Announcement

Collapse
No announcement yet.

Ladies who lift

Collapse
X
  • Filter
  • Time
  • Show
Clear All
new posts

  • #16
    Originally posted by Purple Leather Couch View Post
    There are varying levels of credentials that a trainer can obtain which can certainly give validity to his/her education and background. Whether or not they are able to answer some pointed questions is part of the process to determine whether or not they are right trainer for you and whether or not they know what they are talking about.
    These credentials for personal training are rarely meaningful. If you want to know whether someone is a qualified medical doctor, then they need to have an MD and a license to practice medicine. If you want to know whether someone is a qualified lawyer, then they need to have a JD and pass the BAR in their state of practice. Does this guarantee the said doctor/lawyer is great at what they do? No, but it assures you that they have a certain level of competence. What is a certificate or credential that guarantees a personal trainer is qualified to teach you strength?

    If a doctor mistreats you, or mistreats his patients often in general, he/she can get sued and/or lose their license. If a lawyer represents you poorly, or represents his clients poorly in general, he/she can get sued and/or get dis-barred. If a personal trainer does a poor job strength training you, or strength trains his clients poorly in general, ...? They get bad word of mouth? Someone complains to the gym manager? Worst thing I could imagine happening is someone gets hurt and sues the gym - which can happen even with a good coach.

    Originally posted by Purple Leather Couch View Post
    I can say with certainty that just because you go into a lawyers office and they are licensed in your state doesn't mean that they know how to . . . .represent you at a child support hearing, for example. Yes they are licensed, and legally they can charge you to represent you - but that doesn't mean they have done it before or will do a good job or even know what the hell is involved in the hearing process.
    Well, if you go to a lawyer that deals with family law, I can guarantee you that they actually do know how to represent you. In fact, you can look up the cases they've been involved in to verify they have the experience they claim they do. They might not be the best at it, and they might be inexperienced, but they will know enough about the whole legal process to provide you with ample legal representation. If they do not, you can take legal action against them, if there's clear neglect on their part. This is not something you can do with a poor trainer.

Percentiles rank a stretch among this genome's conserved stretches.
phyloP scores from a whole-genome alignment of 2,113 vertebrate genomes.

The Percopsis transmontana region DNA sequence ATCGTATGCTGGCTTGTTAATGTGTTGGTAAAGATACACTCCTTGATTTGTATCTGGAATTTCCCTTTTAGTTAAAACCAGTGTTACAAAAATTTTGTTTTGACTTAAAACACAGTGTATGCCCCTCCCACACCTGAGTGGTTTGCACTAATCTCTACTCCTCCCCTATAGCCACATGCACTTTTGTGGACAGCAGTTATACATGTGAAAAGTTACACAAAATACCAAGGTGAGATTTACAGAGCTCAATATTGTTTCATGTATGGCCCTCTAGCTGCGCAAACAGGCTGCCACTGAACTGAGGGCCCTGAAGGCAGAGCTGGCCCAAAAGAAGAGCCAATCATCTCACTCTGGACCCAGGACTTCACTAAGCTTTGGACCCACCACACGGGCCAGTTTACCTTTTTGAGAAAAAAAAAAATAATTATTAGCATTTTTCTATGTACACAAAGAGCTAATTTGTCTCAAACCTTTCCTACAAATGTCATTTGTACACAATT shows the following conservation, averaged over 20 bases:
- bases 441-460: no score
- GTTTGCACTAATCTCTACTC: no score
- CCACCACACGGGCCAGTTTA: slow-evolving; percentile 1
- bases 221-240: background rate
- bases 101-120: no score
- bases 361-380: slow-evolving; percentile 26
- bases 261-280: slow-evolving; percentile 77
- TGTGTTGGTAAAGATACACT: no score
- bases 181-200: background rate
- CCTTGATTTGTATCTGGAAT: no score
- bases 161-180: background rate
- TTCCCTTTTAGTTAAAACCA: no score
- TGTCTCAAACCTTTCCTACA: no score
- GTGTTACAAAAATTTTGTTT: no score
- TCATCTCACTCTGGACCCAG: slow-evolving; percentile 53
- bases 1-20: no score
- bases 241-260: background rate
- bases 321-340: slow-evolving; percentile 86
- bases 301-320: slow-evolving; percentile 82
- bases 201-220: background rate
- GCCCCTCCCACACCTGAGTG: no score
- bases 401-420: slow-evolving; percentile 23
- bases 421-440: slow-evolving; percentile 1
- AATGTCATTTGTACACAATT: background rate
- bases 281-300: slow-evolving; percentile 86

Originally posted by Purple Leather Couch View Post
    Same thing with a trainer - they can have all the credentials - and they will train you - but that won't guarantee they know anything about lifting -- which is why I suggested that she ask for testimonials from other clients, ask questions - basically my advice was to be an informed consumer (which is what you would do when retaining an attorney - meet with them, ask questions, etc).

    My advice was to not write off all trainers because they are employed by a gym. That's all I'm saying.
    I know what you're trying to say. My point is that it is very hard to do so. For example, you say to ask for testimonials from other clients. Well, this is all very subjective. Someone could say "Yeah, John The Trainer is amazing, we do Bosu ball squat curls and hip thrusters, and my curls went up 10lb last year, he is so great!". Or, "Trisha The Trainer is a phenomenal strength coach, my squat (actually half squat by neither I nor the trainer know the difference) went up 100lb!". If the clients are also ignorant, their opinions must be taken with a big grain of salt. Of course, if you are ignorant yourself, then you are trying to pick trainers without knowledge, and asking others without knowledge on their opinions of said trainers. I think you see my point...

    Comment


    • #17
      I do see your point. And I appreciate the time you took to respond, it is valid.

      But when I was interviewing trainers (and yes, I met with more than one) I asked questions. Where they went to school and what their major was. What kinds of athletes they had trained/were training and if they had any accomplishments (for example: had they completed triathlons, marathons, lifting competitions). Were they themselves athletes (what sport) (did they compete)? And others.

      I guess I just assume that someone who was interested in learning how to do something and would spend money hiring someone to teach them how to do it would do some research about how to hire a real professional, that's all I was trying to say. It's not hard to find a good trainer - they are out there, it is possible.